Condoleezza Rice on the other hand, was most impressive, and likely brought over the largest number of swing voters than any other speaker in the convention. With the fact that she had a thin layer of lipstick over her teeth, throughout, aside, her delivery and message were supremely crafted and almost flawlessly delivered. The former Secretary of State provided harsh criticism on foreign policy issues of the current administration, that came with more credibility than any other attempting to do the same. Her first hand experience and now academic world filter created a perception of knowledge and strength. Additionally, she, as much as Chris Christie, was very specific on actions needed, and plans that need implementation, more so than the VP candidate, Mrs. Romney, Sen. Rubio, or Mitt himself.
Rice was the only speaker, besides Dirty Harry, to speak without the prompter. This allowed her to be more conversational, more real, and allowed her the flexibility to go slightly off script without going off message. That’s the true mark of an experienced communicator. Finally, she created a feeling of hope through the use of personal stories that appeared to bolster her case and put Gov. Romney in a favorable light. Her two minor flaws were with the pointing at the audience when she was most impassioned, and reading a bit much at the beginning so she lost eye contact quite a bit in the first few minutes.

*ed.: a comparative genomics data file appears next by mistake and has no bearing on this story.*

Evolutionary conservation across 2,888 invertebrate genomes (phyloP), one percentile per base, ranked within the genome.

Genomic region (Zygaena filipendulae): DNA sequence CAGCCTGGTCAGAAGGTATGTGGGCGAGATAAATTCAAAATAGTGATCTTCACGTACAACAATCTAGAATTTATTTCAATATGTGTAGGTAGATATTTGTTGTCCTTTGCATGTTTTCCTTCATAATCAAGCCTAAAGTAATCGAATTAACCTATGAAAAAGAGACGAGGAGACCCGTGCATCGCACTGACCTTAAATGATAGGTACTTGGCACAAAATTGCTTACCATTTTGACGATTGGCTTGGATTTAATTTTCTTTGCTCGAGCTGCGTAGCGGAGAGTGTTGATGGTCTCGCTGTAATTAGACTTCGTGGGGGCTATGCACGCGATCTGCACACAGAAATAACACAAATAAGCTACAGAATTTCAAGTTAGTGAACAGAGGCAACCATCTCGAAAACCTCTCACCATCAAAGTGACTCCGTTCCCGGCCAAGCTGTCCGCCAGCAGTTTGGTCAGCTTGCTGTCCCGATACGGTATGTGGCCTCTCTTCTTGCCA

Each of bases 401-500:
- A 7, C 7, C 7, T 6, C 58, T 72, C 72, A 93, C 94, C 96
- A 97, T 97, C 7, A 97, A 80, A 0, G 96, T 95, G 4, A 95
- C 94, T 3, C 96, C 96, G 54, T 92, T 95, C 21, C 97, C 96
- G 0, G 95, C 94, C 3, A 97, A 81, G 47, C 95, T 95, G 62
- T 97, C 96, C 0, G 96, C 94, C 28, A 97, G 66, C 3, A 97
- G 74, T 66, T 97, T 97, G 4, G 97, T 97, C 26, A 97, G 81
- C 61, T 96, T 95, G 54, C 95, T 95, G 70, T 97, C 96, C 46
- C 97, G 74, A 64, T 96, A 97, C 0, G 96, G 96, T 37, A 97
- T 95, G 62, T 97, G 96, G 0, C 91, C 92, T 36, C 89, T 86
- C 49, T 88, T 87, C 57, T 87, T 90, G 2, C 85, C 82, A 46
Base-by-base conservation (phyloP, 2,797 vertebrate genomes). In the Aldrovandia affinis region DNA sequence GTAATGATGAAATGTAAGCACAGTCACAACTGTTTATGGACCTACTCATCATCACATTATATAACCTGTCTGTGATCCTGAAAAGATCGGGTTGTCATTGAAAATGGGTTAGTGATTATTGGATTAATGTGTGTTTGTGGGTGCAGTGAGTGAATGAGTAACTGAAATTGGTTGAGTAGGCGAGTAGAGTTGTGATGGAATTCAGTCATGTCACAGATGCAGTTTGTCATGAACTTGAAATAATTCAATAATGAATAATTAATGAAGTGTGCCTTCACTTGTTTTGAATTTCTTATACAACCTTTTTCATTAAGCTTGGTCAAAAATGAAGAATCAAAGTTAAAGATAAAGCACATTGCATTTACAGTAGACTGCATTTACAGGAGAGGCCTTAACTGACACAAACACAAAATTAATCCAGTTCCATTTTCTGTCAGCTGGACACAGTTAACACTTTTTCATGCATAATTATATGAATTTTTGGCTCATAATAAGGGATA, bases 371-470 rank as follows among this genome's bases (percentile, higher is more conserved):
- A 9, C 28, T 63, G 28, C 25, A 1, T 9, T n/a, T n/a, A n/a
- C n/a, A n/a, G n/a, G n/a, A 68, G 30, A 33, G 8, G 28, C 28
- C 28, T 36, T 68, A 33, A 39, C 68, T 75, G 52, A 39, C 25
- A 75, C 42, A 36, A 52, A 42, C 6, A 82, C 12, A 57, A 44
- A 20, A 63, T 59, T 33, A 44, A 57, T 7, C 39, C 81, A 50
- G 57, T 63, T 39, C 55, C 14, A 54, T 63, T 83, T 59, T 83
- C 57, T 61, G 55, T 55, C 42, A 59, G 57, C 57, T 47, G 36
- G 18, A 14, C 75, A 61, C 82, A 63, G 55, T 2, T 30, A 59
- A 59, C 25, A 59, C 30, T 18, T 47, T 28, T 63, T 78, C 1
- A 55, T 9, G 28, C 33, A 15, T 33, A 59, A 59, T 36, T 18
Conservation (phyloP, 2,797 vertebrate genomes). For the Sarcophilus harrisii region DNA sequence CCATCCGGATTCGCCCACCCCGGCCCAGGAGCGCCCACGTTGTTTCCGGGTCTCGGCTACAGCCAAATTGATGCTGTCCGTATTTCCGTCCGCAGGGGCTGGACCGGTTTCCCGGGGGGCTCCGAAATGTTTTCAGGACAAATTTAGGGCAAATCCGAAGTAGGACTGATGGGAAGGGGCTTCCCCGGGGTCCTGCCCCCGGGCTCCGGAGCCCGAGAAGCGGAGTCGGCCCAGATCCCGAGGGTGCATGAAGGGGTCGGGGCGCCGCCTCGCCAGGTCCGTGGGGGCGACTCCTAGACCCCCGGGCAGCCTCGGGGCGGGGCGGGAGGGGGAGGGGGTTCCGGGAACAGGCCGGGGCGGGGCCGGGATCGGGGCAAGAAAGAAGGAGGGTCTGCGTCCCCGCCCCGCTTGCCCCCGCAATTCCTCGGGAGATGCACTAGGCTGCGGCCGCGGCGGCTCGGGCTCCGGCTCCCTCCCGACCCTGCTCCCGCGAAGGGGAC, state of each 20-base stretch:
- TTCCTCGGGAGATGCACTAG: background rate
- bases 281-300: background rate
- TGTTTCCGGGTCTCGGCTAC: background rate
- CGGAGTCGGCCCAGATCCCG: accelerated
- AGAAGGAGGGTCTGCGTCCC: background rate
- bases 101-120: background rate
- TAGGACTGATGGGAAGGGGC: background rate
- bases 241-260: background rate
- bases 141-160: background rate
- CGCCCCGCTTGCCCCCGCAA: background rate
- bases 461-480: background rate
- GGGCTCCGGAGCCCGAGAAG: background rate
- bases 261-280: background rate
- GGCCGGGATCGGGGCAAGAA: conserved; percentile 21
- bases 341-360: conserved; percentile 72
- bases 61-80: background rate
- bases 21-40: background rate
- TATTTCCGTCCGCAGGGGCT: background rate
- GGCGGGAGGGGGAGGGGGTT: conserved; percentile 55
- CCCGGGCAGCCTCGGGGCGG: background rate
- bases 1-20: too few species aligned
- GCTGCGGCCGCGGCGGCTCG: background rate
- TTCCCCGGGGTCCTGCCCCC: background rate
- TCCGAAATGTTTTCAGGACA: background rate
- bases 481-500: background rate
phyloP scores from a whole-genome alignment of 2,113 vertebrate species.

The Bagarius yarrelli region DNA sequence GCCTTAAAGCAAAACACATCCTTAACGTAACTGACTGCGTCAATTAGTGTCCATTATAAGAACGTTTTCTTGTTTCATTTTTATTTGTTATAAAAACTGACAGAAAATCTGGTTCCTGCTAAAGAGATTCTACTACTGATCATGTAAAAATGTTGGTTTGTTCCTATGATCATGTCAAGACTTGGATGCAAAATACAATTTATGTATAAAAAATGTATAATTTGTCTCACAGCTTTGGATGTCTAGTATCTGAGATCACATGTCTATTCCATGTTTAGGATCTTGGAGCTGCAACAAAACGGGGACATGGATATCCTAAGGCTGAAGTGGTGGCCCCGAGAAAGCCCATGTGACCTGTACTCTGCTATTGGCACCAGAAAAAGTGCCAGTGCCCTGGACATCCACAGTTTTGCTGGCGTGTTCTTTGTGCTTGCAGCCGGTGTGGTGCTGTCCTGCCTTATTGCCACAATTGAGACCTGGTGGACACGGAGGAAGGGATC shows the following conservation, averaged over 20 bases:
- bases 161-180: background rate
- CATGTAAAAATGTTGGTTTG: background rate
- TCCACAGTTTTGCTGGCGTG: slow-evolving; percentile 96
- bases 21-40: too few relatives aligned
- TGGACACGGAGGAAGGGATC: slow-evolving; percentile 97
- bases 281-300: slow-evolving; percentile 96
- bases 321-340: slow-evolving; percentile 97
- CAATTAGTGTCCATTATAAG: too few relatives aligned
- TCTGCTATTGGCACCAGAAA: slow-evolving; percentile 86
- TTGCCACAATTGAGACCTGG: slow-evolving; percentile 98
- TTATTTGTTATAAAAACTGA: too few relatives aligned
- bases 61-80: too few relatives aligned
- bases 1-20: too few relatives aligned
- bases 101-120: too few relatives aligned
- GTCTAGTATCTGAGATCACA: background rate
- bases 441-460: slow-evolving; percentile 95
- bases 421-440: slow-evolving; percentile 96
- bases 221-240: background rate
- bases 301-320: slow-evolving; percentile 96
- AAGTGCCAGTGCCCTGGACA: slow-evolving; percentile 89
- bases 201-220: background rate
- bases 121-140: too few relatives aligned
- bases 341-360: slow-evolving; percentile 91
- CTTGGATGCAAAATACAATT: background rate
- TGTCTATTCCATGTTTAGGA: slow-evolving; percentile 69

Which brings us to the presidential hopeful, himself. When he first emerged from backstage, Mitt appeared a bit uncomfortable and awkward with his “rock star status.” The walk down the aisle seemed a bit forced in trying to find the faces of the people he knew. Once arriving on stage, comfort began to set in.
When he took the stage, he should have had only one objective: convince the voters that he will not flip-flop, he will stand tall on clear issues and be the leader he says he is. While he clearly picked up ground, as the polls now show, he failed to have the “wow” factor. There wasn’t a line that we all will remember at the poll. There were big macro ideas without a lot of specificity.
From a delivery standpoint, Gov. Romney will need to work on expression and animation. There were times when he paused that he looked bored with himself and the evening. So let’s be clear, some people are born with charisma, a fire in their belly and a little “ham” in their spirit, and some do not. It’s not a crime to be flat or boring, by any stretch. However, in today’s society where most millennials want to be “famous” when they grow up rather than quoting a title or profession, we see the reality shows where wild or entertaining behavior is what draws the ratings. Shows with the straight laced and mature traditional characters are losing ground despite what logic or morality might otherwise dictate. That doesn’t mean he needs to come out dancing or be caught partying in Vegas, but it does mean he needs to find some level of animated personality to speak to those who crave entertainment from their leaders. Young people are expected to be voting in high numbers again this year.